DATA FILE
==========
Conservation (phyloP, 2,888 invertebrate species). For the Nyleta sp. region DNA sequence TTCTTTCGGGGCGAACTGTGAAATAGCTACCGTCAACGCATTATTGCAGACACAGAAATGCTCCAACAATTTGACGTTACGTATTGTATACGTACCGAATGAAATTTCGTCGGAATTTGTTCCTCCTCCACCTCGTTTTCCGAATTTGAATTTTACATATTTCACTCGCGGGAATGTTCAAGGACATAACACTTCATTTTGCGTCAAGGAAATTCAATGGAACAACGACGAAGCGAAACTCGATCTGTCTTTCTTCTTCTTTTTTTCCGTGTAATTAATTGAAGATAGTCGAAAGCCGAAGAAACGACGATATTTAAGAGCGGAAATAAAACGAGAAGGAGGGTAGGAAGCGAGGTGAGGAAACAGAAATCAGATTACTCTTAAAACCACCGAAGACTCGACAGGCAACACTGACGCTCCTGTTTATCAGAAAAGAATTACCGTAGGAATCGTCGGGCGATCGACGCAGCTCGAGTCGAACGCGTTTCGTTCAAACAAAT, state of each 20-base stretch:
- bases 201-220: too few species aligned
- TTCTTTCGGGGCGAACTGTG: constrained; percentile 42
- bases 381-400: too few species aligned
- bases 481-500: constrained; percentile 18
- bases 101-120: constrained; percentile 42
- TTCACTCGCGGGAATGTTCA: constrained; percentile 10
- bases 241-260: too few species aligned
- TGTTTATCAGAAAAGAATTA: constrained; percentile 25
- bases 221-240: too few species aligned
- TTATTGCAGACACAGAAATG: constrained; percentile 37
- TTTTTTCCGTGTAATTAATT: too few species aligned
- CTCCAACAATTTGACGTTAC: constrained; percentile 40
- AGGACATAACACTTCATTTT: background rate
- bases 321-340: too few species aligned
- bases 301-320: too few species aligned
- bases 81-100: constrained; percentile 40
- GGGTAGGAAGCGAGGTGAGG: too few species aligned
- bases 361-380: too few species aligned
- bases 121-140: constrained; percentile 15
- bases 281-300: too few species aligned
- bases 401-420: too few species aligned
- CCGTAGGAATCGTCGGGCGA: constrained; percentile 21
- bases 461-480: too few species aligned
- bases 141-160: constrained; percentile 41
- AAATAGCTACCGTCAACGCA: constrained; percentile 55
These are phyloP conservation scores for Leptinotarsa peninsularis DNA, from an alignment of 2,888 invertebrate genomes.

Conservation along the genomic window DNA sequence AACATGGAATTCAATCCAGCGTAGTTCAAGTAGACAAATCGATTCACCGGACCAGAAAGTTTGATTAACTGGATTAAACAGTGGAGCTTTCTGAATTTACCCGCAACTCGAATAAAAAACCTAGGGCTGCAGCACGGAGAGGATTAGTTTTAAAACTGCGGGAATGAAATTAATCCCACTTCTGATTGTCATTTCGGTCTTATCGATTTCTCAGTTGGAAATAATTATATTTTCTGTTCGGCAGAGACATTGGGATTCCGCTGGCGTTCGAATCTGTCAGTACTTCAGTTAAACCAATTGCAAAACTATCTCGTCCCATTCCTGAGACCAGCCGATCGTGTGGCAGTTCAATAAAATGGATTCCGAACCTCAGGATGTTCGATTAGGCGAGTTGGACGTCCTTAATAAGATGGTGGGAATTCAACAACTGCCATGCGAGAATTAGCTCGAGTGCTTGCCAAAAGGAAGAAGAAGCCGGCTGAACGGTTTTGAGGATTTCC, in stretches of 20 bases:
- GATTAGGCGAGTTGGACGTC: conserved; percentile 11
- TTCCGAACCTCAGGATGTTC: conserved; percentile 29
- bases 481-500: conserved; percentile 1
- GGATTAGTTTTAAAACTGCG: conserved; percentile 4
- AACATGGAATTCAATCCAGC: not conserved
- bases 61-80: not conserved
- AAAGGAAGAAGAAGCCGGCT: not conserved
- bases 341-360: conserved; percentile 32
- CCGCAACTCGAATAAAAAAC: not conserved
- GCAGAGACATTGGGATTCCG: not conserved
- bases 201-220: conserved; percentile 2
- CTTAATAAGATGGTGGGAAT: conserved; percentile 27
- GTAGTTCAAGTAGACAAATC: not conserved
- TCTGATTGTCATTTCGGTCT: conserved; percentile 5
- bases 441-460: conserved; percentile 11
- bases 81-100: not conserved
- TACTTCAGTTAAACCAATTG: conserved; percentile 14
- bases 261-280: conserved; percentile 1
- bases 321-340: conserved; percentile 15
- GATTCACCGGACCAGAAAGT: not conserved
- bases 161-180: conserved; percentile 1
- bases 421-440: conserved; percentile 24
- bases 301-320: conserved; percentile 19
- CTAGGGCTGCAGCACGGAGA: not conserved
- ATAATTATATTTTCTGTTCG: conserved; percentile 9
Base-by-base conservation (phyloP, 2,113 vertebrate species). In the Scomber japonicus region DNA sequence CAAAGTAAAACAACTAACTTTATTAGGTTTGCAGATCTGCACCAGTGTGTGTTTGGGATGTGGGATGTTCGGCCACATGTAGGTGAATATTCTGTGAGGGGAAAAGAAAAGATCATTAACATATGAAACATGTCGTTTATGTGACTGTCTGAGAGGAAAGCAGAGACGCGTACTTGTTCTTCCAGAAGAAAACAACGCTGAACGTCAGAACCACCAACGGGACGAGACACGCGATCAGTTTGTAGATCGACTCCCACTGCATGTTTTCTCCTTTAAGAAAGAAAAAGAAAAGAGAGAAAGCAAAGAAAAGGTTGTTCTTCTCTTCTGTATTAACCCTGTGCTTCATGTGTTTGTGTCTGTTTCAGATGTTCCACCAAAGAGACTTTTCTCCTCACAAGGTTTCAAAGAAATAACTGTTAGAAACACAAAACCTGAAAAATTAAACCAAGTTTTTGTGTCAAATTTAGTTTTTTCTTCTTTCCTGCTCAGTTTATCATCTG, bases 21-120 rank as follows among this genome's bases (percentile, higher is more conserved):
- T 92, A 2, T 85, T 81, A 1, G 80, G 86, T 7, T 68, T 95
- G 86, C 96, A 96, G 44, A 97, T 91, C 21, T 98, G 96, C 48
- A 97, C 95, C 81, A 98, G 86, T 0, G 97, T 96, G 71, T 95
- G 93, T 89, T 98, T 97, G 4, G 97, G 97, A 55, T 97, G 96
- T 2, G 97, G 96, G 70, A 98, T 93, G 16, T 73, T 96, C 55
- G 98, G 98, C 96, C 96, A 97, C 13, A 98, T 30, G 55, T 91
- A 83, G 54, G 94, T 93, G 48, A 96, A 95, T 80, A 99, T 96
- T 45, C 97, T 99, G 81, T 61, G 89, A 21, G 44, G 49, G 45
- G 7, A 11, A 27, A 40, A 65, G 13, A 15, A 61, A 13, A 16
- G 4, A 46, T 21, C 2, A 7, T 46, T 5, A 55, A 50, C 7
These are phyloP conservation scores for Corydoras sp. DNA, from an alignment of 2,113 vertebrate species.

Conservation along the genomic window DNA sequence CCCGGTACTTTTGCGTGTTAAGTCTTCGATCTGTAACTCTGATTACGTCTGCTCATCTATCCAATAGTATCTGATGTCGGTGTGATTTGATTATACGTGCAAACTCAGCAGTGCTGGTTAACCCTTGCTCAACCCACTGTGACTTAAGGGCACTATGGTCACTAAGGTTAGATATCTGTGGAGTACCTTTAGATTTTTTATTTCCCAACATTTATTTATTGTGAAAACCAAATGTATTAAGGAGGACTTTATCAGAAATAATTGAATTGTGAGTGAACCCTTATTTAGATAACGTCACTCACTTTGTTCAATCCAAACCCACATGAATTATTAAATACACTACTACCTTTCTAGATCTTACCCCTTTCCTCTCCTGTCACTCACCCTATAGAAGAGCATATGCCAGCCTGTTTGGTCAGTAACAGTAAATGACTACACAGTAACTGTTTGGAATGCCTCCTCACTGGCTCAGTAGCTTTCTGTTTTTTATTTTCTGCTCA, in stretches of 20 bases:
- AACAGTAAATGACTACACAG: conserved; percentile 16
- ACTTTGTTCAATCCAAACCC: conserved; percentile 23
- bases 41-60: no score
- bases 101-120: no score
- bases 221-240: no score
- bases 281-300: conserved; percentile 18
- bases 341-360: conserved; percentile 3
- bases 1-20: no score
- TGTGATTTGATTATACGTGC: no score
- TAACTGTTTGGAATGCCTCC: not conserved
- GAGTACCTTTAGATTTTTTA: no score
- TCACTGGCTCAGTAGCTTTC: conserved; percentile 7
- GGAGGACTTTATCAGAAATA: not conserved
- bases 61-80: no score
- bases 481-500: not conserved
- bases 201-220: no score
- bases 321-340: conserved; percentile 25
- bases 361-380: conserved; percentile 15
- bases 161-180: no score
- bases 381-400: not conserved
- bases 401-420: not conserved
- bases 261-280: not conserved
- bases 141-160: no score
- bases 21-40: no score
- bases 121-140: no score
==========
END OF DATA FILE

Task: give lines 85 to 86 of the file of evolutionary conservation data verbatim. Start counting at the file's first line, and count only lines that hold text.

- bases 161-180: no score
- bases 381-400: not conserved